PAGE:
With so much mobile video content being produced every minute, good technique can help your video stand out. Here are some of my tips to ensure you record the best video possible on your smartphone.

1. Familiarize yourself with your phone

Many people don’t take the time to learn the full capabilities of their phone. This includes the camera. There could be professional settings lurking in your camera that can affect white balance, exposure, shutter speed, ISO sensitivity and aperture. Learn what they do so you can apply them in the proper situations.

Some phones have multiple slow motion modes. Be aware of how slow they are and what types of shots look best. For example, my phone has a super slow-mo mode that is relatively useless unless the phone is perfectly still and in an ideal lighting situation. The regular slow-mo mode is much better and forgiving.

Also, remember to toggle on and off any stabilization feature your phone may have. This feature is good to have on if you are going handheld with your phone in situations such as a breezy outdoor landscape shot. But, remember to turn this feature off if you are doing subtle pans or tilts for visual interest, as the stabilization feature will override it and sometimes cause your recording to stay still and then jump. Also, if you use a moving shooting style (like the camera in “The Office” or “Modern Family”), you will want this feature off.

2. Eliminate shake

Speaking of stability, shaky video is one of the biggest turnoffs to a viewer. If you can’t hold your phone steady or make nice even camera moves, then there are tools to help you.

On the inexpensive side, a one or two-handed mobile rig can help you hold your phone while using a pistol-style grip. Some come with neck straps for added stability. For a little more money, three-axis gimbals run on battery power to help deliver smooth stabilized images.

3. Record horizontally

As any pro video editor will tell you, the biggest mistake you can make is shooting in portrait mode (vertical) instead of landscape (horizontal). When you shoot in landscape, you will fill a typical 16:9 screen and not need black bars or fill in the empty parts of your image.

There are a few exceptions to this rule, which include Instagram Stories (only accepts vertical video), TikTok (accepts horizontal video, but vertical is most popular) or Facebook video ads (some people prefer the vertical style to deliver a message).

4. Don’t forget about lighting

Nothing upgrades your mobile video game like proper lighting. Smartphones have smaller sensors than professional cameras and often do not suitably react to changes in light.

It is important to pick a good setting for your video. If your camera is shooting into bright light sources, your footage will be blown out. If you shoot in low light situations, your image will have noise and grain.

Small portable battery-operated lights are abundant and reasonably priced. Proper use of them helps set the mood of your video, capture accurate skin tones and lower the chances of noise in dark areas of the video. Get a few and use them as a key and fill or to brighten up the background.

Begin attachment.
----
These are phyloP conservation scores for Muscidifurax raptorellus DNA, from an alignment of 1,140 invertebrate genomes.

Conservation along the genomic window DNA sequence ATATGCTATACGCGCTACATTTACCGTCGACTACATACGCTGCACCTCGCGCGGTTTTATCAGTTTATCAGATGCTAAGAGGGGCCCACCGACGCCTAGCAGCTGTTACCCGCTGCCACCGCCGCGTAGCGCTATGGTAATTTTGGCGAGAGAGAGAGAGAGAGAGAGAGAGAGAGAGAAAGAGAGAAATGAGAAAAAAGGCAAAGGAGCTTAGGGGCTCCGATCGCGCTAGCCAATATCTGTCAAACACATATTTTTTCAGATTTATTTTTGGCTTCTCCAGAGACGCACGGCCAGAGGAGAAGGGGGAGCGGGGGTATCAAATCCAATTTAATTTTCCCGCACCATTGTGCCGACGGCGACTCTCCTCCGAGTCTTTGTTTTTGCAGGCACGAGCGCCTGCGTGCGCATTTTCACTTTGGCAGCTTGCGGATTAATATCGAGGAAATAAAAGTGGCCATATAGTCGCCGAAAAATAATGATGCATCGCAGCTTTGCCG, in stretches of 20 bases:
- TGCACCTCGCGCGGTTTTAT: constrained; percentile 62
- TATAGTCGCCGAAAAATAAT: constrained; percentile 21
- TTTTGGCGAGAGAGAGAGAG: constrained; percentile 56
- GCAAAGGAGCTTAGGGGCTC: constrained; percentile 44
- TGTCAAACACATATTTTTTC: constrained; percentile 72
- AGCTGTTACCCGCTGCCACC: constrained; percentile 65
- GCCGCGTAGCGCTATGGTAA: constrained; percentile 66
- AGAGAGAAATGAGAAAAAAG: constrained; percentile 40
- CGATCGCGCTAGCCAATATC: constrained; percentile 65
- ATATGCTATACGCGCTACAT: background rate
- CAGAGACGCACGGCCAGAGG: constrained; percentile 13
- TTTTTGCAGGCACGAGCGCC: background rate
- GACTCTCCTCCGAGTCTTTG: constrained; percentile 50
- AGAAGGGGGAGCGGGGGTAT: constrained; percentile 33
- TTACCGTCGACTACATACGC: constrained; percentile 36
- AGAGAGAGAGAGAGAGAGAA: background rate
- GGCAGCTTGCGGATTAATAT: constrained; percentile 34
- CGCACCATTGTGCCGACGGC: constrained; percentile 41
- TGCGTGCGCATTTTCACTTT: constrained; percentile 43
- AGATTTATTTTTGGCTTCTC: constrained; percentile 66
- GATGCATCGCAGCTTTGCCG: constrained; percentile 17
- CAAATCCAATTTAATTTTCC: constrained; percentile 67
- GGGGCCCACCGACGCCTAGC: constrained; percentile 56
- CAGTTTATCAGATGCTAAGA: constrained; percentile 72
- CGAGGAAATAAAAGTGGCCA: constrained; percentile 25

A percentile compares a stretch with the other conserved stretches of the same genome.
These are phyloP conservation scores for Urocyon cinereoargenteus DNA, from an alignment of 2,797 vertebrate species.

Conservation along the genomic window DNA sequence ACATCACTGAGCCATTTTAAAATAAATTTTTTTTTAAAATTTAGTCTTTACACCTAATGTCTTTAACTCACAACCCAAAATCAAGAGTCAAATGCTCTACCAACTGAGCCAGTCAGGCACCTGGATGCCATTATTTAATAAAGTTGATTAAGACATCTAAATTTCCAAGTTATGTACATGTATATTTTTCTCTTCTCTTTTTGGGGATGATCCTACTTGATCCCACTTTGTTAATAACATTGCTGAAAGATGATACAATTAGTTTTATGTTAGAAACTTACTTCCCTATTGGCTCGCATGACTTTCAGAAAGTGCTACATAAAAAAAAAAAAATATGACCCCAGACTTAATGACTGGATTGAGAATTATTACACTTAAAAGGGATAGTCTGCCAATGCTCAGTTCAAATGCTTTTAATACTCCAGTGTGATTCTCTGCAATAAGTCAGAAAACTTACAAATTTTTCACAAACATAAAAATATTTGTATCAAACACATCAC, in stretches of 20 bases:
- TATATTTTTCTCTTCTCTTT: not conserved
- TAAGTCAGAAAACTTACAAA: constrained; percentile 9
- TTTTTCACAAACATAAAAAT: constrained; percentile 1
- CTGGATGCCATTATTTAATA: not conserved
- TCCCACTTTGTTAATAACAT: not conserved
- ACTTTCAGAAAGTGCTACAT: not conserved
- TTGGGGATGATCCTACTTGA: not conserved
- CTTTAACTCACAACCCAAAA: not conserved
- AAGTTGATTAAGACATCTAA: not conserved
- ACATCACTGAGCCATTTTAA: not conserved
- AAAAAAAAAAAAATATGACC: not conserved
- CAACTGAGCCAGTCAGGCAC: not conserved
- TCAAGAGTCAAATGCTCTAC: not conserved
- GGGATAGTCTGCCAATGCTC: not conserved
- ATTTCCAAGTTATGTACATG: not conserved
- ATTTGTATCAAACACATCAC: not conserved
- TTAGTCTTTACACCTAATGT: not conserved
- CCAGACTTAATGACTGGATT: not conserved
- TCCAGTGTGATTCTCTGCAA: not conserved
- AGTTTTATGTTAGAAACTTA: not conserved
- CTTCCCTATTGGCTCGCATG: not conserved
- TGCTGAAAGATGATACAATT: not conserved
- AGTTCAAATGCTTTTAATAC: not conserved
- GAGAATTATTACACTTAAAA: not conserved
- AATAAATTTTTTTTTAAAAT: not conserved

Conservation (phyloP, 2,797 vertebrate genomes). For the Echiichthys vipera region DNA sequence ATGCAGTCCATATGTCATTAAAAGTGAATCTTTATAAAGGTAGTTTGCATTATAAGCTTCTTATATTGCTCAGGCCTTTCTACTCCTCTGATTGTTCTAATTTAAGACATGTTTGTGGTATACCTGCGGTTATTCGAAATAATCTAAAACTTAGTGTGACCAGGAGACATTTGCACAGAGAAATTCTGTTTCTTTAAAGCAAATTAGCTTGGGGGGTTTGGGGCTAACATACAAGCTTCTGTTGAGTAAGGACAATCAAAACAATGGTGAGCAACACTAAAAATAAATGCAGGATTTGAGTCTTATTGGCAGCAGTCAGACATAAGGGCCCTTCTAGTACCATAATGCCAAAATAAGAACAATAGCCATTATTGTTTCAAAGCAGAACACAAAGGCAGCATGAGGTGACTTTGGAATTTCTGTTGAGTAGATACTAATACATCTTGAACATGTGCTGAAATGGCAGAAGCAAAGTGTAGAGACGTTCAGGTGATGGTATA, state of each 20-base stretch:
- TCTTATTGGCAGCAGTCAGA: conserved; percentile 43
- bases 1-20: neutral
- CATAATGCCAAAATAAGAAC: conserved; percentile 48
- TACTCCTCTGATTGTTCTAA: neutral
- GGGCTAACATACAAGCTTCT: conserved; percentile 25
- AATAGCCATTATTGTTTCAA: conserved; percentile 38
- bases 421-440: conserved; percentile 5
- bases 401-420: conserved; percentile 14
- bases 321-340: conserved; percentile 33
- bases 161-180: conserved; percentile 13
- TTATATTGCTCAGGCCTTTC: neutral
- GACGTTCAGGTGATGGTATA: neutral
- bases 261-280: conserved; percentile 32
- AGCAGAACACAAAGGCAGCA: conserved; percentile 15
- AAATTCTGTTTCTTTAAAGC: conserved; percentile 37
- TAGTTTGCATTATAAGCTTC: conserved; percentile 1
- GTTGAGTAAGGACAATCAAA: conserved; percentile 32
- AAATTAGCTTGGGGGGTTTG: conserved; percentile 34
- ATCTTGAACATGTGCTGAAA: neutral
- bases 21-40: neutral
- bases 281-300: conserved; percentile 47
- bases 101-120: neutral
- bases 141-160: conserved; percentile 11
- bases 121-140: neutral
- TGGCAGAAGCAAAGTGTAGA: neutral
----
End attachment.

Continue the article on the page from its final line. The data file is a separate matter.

5. Audio matters

Many people forget that quality audio is an important aspect of video (perhaps the most important aspect). The built-in microphones on a phone are not placed in optimal areas for video production. They are usually low quality and capture a lot of surrounding environmental noise.

To fix this, small and inexpensive microphones are a necessary addition to your shoot. They have different ways to attach to your phone rig and offer optimal audio pickup patterns and quality. They can attach to your phone’s headphone jack using a TRRS cable.

6. Avoid digital zoom

Most smartphones utilize digital zoom, not optical zoom. Digital zoom is a processed zoom that provides a lower quality image because it increases the size of the pixels in a section. Keep in mind, most phones are recording in MP4 codec. Although this is a good codec, it is still a compressed format. Therefore, lowering the quality of your recording with digital zoom and recording in a lossy codec is not optimal.

Some phones do provide an optical zoom, but it is usually only 2X. Sometimes, focusing on interesting shot composure can overcome video that is more zoomed out than you would like.

If you do need to zoom, there are two ways to do so. The first is what I call manual zoom. Just walk closer to your subject (which incidentally also helps your mic capture better audio). But if you really need to zoom, get a zoom lens that clips onto your phone to go over your camera lens. 12X lenses are quite inexpensive.

7. Be creative

Static video depends heavily on the action in the scene to hold viewer interest. But you can generate more interest by adding camera movement or different perspectives.

Here’s an idea. Start with your camera pointing away from the subject and then quickly move it to the subject and hold for the recording. At the end, move it away fast. This is a way of making your own swish-pan. In post-production, adjust the speed and add a blur and you have something visually interesting.

Or, try a different perspective. Hold your phone low to the ground and shoot up for an interesting look. Get an establishing shot from higher ground. Try different camera moves and angles with your rig. All of this adds interest and production value to your video.